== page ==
The word “understand” is a verb, and according to my grade five English teacher that means it is a “doing” word. It is best described as “to perceive the intended meaning of (words, a language, or a speaker)”, to “interpret or view (something) in a particular way”.
To have, at the very least, some understanding of the world around us is fundamental to our being. Understanding gives us something solid on which we can lean; a means of acceptance and guidance in a life; and a way to navigate through the river full of possibilities, turbulence, beauty, serenity, indifference, birth and death the world has to offer.
The first time I saw Muffy and her baby lamb Duffy, I understood three things. The first was that the pitiful state into which both of them had been cast did not bode well for them; the second was the incredible bond between the two; and the third was that what I chose to do next would determine their future. With my second understanding firmly in my heart, I chose to do my darnedest to save them, although I knew my ability to do so would be significantly impacted by my understanding of the first.
Muffy, with a body score of barely 1, had put every ounce of her being into her baby, whom she adored. Fiercely protective, it almost broke our hearts as she defiantly stamped her foot, lowered her head and threatened to ram us when we removed her baby from view as we set about cleaning his faeces-ridden and emaciated and bony little body. That she had no hope against we humans, a predator in her eyes, should we have chosen to harm her, did nothing to diminish her resolve to protect her baby. Placing the towel on which we had dried little Duffy in front of Muffy in preparedness of returning him to her, Muffy went into a frenzy when she took in the scents of her lamb. This simple act confirmed our understanding of her devotion—a mother’s love, something we saw each time we witnessed the two of them together, be that Muffy standing over Duffy whilst he slept; the two lying side by side, drinking in the warmth and kindness that had befallen them; or the way she never took her eyes off him when we came near.
With blood tests revealing Muffy was in the final stages of liver failure and that palliative care was the absolute best we could offer in her final days (however many they might be) made our understanding of the situation even harder to endure. That the two would be denied the opportunity to together grow old, grazing the rolling pastures of Edgar’s Mission, saw us work feverishly so that Muffy could hold on long enough for little Duffy to rally, grow stronger and realise a world without his mum was possible.
Every day we placed them in the paddock with our orphan lambs in the hope Duffy would become a part of their little group. But he wanted only his mum, preferring her company, grazing by her side as she guided him about the paddock, never a “baa” away from her. When Muffy was strong enough and the weather kind enough, mother and son sheltered down at night in the lamb stall in the paddock with all the lambs. Then Muffy began to ail, and we understood the end was near. But Duffy did not, choosing to rest by his mother’s side when the simple task of grazing became too much for her as she retreated inside the shelter. Missing such vital grazing opportunities was not in the best interests of one so vulnerable, and we were torn. We understood the gravity of the situation, but he did not.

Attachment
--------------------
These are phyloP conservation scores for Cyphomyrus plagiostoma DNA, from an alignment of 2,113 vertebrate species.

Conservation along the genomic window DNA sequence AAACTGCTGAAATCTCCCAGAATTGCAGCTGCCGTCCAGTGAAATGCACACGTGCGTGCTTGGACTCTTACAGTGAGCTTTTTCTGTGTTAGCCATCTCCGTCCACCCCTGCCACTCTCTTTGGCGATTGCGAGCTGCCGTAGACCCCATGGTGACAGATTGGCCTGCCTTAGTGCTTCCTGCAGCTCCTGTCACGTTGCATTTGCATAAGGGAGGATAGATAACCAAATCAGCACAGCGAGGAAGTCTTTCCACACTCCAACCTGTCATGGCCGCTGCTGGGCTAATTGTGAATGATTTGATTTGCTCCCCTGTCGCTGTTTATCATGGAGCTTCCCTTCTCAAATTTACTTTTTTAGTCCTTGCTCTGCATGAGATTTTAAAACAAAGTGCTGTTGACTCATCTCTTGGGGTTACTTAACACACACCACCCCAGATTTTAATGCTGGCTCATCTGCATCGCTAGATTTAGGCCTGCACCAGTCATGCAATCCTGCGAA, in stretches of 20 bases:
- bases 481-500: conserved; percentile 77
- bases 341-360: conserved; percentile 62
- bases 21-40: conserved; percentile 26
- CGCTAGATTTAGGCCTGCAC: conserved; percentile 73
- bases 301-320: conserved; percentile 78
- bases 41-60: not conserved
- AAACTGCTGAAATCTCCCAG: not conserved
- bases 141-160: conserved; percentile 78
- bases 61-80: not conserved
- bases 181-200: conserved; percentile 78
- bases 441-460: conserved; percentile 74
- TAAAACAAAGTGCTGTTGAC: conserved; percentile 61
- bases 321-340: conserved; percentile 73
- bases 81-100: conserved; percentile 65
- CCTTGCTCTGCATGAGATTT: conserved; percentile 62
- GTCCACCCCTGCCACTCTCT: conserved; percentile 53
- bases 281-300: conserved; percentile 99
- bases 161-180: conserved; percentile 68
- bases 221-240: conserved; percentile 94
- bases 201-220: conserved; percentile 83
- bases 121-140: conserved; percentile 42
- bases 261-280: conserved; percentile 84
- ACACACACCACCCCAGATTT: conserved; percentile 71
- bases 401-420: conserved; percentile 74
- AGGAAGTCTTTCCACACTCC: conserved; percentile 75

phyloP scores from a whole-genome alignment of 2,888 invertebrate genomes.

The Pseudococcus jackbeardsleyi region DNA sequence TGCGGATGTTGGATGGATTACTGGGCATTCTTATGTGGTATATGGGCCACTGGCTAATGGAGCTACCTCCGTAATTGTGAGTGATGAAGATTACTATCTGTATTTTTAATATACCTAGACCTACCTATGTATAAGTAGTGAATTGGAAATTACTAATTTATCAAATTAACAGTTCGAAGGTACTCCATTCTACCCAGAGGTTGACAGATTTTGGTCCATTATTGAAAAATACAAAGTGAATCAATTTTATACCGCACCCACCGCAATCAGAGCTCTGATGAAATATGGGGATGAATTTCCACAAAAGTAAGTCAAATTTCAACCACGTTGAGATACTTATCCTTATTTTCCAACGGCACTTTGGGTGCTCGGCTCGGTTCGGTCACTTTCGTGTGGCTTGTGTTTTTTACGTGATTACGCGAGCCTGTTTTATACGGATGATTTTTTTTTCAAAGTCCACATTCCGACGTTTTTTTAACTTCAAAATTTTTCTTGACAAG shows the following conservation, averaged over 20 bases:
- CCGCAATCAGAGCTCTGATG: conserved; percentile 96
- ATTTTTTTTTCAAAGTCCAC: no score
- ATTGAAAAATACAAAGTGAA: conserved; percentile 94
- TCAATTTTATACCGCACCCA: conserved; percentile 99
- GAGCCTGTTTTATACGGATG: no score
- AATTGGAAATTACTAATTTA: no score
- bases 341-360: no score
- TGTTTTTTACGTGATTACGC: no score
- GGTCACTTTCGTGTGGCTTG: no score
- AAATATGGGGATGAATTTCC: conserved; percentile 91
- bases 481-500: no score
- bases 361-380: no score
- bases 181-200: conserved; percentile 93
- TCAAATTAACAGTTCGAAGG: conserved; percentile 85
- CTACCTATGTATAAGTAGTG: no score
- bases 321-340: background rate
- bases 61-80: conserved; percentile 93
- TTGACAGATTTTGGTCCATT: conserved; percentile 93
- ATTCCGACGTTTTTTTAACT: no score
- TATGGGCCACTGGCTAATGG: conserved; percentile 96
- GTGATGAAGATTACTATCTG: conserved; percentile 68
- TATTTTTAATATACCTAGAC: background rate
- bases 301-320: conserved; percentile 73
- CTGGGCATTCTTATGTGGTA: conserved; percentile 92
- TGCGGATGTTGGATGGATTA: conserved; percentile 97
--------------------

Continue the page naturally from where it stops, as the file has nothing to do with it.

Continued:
ver the ensuing days, Muffy and her beloved lamb were never far from our thoughts. Always heading over to check on them, Duffy was to soon show some understanding as he began to hang out more with the other lambs, yet returning to his dear mum every now and then as if to say, “Come on, mum”, in doing so forsaking his own nourishment as he curled in next to her, offering both company and comfort as they sat together for hours. And now it was he who was torn, with more and more time being spent with his new friends.
We understood on that fateful day when we opened the stall and saw Muffy with a vacant look in her eye that had never been there before, that the time had come when our interventions could do no more, except one final act of mercy. And we truly believe that on some level Muffy and Duffy did too.
Right then and there, if we had one wish, it would be this, that all those statements about sheep being dull-witted, stupid and bad mothers were true. But they are not—and that we understand.
Watching out the window now, I see Duffy keeping up with his new lamby pals: his little purple jacket reminding us of his vulnerability in a world that is not always kind, and his daily weight gain and confidence reminding us that sometimes it is. We understand that not everyone sees sheep and lambs as we do, for there was a time when we did not. But we take comfort in our understanding that things change, they always do, and with our kindness that can be for the better—just ask a little lamb named Duffy.